The wilderness where we now paddle is called the Allagash Wilderness Waterway. Along both sides of the river is a strip of two hundred meters of protected nature. The forests outside this zone are owned by logging companies. They don't care much about the wilderness and use a monoculture of fast-growing conifers. In the distance we hear the big trucks driving, loaded with tons of wood. All roads are private and there are no weight restrictions. The trucks are monsters and disturb the wilderness. At night we don't hear the truck, but the sound of planes. There are more than forty campsites throughout the wilderness, all with a picnic benches, a fire pit and a wooden toilet. In the summer, all campsites are occupied by summer camps with children. Now we are alone in the wilderness, but the civilized signals make the wilderness feel less wild. Hopefully it is still wild enough for the moose.

Olivier throws the rain cape over his head and goes outside with bare feet. He scans the water and sees something vague on the other side of the river.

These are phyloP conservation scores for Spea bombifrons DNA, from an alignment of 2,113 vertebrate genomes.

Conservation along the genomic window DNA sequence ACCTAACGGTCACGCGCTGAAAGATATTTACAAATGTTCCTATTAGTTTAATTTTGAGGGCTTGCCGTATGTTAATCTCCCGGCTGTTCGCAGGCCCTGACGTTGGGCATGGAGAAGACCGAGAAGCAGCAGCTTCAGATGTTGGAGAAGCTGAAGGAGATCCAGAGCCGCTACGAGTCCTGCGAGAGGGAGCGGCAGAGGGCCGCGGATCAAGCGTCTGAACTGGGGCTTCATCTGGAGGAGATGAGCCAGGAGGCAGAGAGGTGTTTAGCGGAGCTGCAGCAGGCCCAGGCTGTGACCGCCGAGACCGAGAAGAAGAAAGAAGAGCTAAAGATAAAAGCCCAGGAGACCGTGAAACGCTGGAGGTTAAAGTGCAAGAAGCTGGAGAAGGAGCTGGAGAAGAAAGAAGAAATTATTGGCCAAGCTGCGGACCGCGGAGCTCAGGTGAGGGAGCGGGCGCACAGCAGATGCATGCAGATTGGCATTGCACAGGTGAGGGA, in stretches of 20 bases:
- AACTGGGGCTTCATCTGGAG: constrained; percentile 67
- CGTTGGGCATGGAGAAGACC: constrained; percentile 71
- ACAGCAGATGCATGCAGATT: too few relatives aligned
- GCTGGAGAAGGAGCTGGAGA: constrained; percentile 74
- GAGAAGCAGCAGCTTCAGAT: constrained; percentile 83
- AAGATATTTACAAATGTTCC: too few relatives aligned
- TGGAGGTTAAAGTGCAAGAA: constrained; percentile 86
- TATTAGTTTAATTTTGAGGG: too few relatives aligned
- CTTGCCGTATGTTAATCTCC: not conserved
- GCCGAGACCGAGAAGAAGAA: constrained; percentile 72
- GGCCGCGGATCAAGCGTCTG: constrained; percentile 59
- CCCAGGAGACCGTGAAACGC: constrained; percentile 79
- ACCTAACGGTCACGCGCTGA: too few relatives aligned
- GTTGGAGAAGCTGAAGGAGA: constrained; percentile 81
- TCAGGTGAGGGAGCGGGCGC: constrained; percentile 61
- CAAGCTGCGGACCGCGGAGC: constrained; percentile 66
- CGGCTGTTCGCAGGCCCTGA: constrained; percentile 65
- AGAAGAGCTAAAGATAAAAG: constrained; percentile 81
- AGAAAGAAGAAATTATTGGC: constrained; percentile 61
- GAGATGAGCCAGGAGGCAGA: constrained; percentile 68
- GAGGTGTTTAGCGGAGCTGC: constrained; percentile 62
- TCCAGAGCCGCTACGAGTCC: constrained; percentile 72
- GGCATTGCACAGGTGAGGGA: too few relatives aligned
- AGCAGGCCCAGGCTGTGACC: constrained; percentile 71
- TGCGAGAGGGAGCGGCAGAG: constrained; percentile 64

We paddle curve after curve through the wilderness, but no sign of moose. Brad refuses to paddle in front of us because he doesn't want to chase the moose away. For Brad, a moose is almost as normal as a cow for us.
"I'll feel very sorry if you don't see a moose".
We lose hope a bit ourselves. The Allagash is a downstream river, the sun is shining and we regularly float on the river. After the cold temperatures of recent days, this is very enjoyable. Occasionally there are small rapids, but there is usually enough water in the river to be able to paddle without bumping into rocks. We float over the light waves and paddle around the curve.
"Olivier! There," Zoë whispers as loudly as possible.

Olivier is in the back and has to steer. Zoë is in the front, scouts for rocks and has plenty of time to look around. Olivier also sees them standing, two moose in the water, a mother with a calf. They don't see us and the river brings us closer. Olivier tries to grab the camera as quickly as possible, which is not that easy in a rapid. The two moose see us and take off. With their long legs, they look a bit awkward. They want to cross the river and have to swim a bit. We enjoy the spectacle and are in the first row. With our arms in the air we cheer towards Brad. He enjoys it when he sees us so happy.